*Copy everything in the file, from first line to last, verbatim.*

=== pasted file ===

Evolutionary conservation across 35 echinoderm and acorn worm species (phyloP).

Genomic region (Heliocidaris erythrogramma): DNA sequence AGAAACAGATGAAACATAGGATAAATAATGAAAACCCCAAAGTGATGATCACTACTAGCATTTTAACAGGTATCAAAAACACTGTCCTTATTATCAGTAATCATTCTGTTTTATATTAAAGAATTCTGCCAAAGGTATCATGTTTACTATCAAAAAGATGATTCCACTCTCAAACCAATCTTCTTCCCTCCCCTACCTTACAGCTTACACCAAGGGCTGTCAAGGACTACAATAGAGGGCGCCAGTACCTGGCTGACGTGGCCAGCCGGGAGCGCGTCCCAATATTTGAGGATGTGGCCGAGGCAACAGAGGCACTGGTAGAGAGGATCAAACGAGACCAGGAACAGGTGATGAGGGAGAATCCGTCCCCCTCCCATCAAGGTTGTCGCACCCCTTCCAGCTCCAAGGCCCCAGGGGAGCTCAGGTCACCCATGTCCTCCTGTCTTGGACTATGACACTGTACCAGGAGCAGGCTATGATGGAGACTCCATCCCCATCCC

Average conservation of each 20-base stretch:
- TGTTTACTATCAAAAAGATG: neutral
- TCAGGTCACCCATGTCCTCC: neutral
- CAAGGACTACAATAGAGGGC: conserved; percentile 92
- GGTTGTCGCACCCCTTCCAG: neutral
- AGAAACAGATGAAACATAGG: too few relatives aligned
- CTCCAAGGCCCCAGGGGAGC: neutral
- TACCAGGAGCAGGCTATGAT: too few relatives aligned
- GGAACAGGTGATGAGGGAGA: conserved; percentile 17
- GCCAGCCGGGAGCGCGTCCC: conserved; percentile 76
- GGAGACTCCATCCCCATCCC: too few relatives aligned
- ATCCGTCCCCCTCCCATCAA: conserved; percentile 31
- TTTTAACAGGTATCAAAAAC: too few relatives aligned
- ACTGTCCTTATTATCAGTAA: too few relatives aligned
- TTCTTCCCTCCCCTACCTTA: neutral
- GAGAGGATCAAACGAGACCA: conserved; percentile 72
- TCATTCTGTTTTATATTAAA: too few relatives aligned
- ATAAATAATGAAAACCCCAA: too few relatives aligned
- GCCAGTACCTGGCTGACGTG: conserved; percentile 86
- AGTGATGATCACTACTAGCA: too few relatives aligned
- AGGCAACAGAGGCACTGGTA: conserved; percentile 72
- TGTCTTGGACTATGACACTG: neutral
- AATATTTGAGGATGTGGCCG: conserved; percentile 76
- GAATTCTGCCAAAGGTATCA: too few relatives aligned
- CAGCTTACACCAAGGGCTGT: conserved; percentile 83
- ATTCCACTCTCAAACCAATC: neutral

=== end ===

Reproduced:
Evolutionary conservation across 35 echinoderm and acorn worm species (phyloP).

Genomic region (Heliocidaris erythrogramma): DNA sequence AGAAACAGATGAAACATAGGATAAATAATGAAAACCCCAAAGTGATGATCACTACTAGCATTTTAACAGGTATCAAAAACACTGTCCTTATTATCAGTAATCATTCTGTTTTATATTAAAGAATTCTGCCAAAGGTATCATGTTTACTATCAAAAAGATGATTCCACTCTCAAACCAATCTTCTTCCCTCCCCTACCTTACAGCTTACACCAAGGGCTGTCAAGGACTACAATAGAGGGCGCCAGTACCTGGCTGACGTGGCCAGCCGGGAGCGCGTCCCAATATTTGAGGATGTGGCCGAGGCAACAGAGGCACTGGTAGAGAGGATCAAACGAGACCAGGAACAGGTGATGAGGGAGAATCCGTCCCCCTCCCATCAAGGTTGTCGCACCCCTTCCAGCTCCAAGGCCCCAGGGGAGCTCAGGTCACCCATGTCCTCCTGTCTTGGACTATGACACTGTACCAGGAGCAGGCTATGATGGAGACTCCATCCCCATCCC

Average conservation of each 20-base stretch:
- TGTTTACTATCAAAAAGATG: neutral
- TCAGGTCACCCATGTCCTCC: neutral
- CAAGGACTACAATAGAGGGC: conserved; percentile 92
- GGTTGTCGCACCCCTTCCAG: neutral
- AGAAACAGATGAAACATAGG: too few relatives aligned
- CTCCAAGGCCCCAGGGGAGC: neutral
- TACCAGGAGCAGGCTATGAT: too few relatives aligned
- GGAACAGGTGATGAGGGAGA: conserved; percentile 17
- GCCAGCCGGGAGCGCGTCCC: conserved; percentile 76
- GGAGACTCCATCCCCATCCC: too few relatives aligned
- ATCCGTCCCCCTCCCATCAA: conserved; percentile 31
- TTTTAACAGGTATCAAAAAC: too few relatives aligned
- ACTGTCCTTATTATCAGTAA: too few relatives aligned
- TTCTTCCCTCCCCTACCTTA: neutral
- GAGAGGATCAAACGAGACCA: conserved; percentile 72
- TCATTCTGTTTTATATTAAA: too few relatives aligned
- ATAAATAATGAAAACCCCAA: too few relatives aligned
- GCCAGTACCTGGCTGACGTG: conserved; percentile 86
- AGTGATGATCACTACTAGCA: too few relatives aligned
- AGGCAACAGAGGCACTGGTA: conserved; percentile 72
- TGTCTTGGACTATGACACTG: neutral
- AATATTTGAGGATGTGGCCG: conserved; percentile 76
- GAATTCTGCCAAAGGTATCA: too few relatives aligned
- CAGCTTACACCAAGGGCTGT: conserved; percentile 83
- ATTCCACTCTCAAACCAATC: neutral